Me thinks it was Henry David Thoreau who once said that the Bluebird “carries the sky on its back.” That is indeed an apt physical description of this intensely blue-backed bird which has come to represent all that is cheerful, sunny, and happy. No one wants the Starling of Sickness or the Fickle Flicker of Foul Play to perch upon their doorstep. Instead, it is the legendary Bluebird of Happiness that is expected to deliver those blue skies of spring and summer. It is best to be cautious about these things, however. These beautiful birds can also bear tidings of snow and cold gray skies upon their blue backs. A winter bluebird offers no more promise of spring than the Robin of Regret. The fact is, Robins overwinter and so do Bluebirds. The sight of a bluebird this time of year simply means “cloudy with a chance of flurries” but that is not a bad thing.
No matter what the season, the sight of these red, white and blue birds can never be considered a bad thing. It is safe to say that they are even more stunning when framed against a white winter landscape. I encountered a flock of these birds in the winter landscape of the Petersburg Game area the other day. It was cloudy with sporadic snow flurries that afternoon, but the birds added a welcome dash of color to it. There were about ten birds in the group and they all proved to be very timid. I bring you evidence of my encounter in the form of a few hard earned photos.
My sighting, though welcome, wasn’t especially remarkable. This past season, around 40 bluebirds were counted in one regional Christmas bird count. They are now a regular feature of these counts. Their numbers have increased over the past few decades due to conservation efforts and bluebird house projects, not to any change in winter conditions. It is has been estimated that as much as one-third of any given eastern bluebird population will overwinter in their North Country range. It is a risky ploy. During some winters, such as those of the late seventies, all or most of a wintering group of birds will not survive due to the effects of severe cold, exposure, and starvation. Bluebirds are meant to be blue from warmth, not blue from being frozen stiff.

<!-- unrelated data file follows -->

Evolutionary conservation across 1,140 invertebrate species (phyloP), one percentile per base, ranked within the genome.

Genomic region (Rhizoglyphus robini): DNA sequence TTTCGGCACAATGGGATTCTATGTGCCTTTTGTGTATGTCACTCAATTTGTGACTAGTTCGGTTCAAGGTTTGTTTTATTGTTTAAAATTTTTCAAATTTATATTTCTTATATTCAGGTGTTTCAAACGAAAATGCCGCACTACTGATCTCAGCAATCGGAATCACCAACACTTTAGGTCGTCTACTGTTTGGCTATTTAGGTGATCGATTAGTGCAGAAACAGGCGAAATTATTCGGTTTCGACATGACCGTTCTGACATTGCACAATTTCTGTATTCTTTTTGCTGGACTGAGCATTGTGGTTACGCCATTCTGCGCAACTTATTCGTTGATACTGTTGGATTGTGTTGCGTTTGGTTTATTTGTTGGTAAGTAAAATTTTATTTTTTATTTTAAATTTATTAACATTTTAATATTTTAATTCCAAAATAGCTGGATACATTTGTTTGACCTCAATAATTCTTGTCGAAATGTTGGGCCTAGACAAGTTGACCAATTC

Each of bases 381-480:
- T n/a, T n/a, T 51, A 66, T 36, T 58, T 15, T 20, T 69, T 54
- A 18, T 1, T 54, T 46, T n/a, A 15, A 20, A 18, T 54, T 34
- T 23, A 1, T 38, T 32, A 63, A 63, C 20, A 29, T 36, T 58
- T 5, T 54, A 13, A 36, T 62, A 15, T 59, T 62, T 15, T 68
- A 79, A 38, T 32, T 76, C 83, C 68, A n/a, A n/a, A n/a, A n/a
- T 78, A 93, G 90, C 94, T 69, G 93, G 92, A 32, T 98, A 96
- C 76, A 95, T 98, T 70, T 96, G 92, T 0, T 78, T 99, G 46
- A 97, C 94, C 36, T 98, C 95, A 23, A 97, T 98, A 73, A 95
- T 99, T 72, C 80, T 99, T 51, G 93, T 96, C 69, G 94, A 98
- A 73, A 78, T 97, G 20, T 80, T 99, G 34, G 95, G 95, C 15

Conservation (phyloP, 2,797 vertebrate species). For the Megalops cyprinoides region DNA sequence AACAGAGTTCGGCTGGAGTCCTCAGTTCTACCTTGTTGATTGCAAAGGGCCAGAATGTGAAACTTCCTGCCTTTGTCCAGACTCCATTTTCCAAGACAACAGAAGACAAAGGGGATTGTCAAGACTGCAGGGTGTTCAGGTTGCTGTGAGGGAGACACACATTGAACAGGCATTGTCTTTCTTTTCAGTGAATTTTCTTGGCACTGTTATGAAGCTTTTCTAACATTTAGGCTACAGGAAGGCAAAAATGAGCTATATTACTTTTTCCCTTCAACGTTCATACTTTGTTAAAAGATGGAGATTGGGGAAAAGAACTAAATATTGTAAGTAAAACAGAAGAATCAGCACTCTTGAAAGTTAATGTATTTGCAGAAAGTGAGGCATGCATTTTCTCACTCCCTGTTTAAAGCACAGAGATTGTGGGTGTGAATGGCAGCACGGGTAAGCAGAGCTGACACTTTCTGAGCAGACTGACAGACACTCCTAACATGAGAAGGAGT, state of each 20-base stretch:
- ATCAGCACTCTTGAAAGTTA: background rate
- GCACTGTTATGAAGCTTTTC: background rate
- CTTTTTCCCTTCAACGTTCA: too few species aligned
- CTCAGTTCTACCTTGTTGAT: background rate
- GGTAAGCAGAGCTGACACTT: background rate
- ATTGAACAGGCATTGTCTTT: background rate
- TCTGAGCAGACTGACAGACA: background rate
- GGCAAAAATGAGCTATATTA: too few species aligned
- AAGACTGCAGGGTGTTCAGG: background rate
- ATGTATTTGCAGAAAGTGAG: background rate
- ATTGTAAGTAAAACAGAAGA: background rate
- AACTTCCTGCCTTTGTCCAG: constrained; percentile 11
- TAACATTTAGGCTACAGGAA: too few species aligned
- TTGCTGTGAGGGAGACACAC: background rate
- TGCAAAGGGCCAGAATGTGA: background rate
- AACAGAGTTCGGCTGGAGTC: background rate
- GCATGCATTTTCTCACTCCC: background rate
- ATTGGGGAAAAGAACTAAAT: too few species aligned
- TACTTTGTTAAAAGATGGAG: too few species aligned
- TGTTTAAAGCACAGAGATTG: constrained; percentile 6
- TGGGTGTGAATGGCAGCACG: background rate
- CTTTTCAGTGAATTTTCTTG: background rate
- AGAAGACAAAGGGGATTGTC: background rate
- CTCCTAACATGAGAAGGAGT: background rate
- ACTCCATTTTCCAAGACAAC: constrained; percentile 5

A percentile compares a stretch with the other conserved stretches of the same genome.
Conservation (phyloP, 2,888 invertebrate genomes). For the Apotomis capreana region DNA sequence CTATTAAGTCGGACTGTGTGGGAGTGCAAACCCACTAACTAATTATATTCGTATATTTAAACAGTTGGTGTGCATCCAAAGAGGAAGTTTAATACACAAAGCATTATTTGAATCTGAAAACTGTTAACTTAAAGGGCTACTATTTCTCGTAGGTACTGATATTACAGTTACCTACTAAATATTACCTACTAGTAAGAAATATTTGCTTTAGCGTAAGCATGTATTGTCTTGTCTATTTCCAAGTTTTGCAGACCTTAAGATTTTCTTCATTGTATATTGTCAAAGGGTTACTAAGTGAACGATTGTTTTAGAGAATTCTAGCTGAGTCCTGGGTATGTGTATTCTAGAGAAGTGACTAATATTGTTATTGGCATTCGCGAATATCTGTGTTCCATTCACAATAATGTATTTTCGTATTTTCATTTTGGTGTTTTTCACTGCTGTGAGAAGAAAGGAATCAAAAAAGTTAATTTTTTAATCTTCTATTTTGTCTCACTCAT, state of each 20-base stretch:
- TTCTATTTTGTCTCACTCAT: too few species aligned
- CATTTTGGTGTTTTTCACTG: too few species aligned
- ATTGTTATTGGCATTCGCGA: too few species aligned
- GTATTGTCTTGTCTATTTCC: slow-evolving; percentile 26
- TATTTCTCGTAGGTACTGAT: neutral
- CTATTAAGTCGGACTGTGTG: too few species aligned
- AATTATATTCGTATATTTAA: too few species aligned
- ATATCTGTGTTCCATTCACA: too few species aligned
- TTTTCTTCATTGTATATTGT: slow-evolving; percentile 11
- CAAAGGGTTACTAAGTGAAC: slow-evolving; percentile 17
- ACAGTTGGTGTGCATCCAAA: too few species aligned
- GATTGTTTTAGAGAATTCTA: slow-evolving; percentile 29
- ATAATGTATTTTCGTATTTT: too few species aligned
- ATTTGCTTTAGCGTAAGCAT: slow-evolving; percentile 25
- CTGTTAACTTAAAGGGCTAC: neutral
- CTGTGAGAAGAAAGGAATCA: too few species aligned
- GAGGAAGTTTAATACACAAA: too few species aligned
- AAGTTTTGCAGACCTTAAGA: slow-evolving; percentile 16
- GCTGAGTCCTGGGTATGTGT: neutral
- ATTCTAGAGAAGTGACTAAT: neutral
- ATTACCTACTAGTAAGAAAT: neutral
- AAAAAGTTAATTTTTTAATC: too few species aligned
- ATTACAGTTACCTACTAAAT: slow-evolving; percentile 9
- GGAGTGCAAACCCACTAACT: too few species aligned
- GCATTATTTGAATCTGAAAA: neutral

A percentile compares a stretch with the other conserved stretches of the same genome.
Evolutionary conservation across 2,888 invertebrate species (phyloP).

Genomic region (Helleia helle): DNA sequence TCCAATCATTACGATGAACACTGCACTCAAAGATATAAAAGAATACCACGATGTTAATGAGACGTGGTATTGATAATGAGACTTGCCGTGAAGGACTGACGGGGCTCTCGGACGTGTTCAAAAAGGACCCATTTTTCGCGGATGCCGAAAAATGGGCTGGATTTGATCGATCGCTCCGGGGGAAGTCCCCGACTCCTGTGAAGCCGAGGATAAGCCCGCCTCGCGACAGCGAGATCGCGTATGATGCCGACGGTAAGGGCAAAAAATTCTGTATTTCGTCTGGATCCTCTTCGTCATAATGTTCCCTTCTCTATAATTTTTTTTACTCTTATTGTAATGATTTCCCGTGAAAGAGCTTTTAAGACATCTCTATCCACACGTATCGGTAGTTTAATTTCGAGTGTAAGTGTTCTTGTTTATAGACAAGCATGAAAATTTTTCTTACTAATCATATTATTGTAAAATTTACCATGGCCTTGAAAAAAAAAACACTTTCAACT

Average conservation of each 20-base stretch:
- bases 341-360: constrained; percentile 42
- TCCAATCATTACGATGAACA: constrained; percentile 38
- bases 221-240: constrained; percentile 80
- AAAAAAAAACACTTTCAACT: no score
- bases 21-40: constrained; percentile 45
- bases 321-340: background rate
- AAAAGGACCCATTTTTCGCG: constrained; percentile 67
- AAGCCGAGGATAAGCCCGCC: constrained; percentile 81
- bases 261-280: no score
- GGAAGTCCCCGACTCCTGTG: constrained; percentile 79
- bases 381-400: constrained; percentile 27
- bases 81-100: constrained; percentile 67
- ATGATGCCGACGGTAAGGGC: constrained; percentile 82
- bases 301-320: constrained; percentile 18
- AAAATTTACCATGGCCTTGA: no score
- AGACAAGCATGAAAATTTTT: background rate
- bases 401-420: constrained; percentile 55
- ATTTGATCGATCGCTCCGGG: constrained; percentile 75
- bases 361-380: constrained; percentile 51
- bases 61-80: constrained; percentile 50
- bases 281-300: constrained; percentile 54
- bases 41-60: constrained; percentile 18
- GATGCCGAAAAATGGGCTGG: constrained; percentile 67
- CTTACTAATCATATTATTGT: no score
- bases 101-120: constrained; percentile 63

All these winterers ask of their cold weather habitat is that it provides good cover and food. Cover wise, they will cluster into dense thickets to avoid chilling winds. Some birds have been recorded using bluebird houses as winter roosting sites during especially cold periods. In these cases a half dozen birds may huddle together within the cramped space – sharing warmth and possibly telling each other summer stories until the worst is past.
Throughout the warm season, these small thrushes are insect eaters. During the cold season they switch to fleshy fruits such as dogwood berries and rose hips. Sumac berries are an especially important late winter food. It was no accident that “my” little gang of blues spent most of their time in the smooth sumac thickets (like shown in the first photo) or in the wild rose tangles (see here).
In these pictures, the male birds are easy to identify with their bright blue backs, ruddy chests and white bellies (see above). The Females possess a much more subtle coloration consisting of pale blue with a hint of redness (see below). I hate to call her dull. You never call a female dull because it is like referring to hip padding or slightly large thighs. Let’s just say she exhibits a “laid-back but assured look.”
A letter to the editor of the New York Times, written Jan. 22, 1901 by Emily Morton of upper New York State, perhaps puts the best spin on this winter bluebird thing while putting in a good word for the “laid back” females of the species. She writes: “…we have bluebirds all the winter months; they sing, too, on the milder sunny days, and can be seen flitting about even in the coldest weather, if the sun shines. There is one female, which is always more intelligent than the male, picking off juniper berries tied on a little branch directly in front of my window.”
O.K., we’ll leave it at that if it’s alright with you.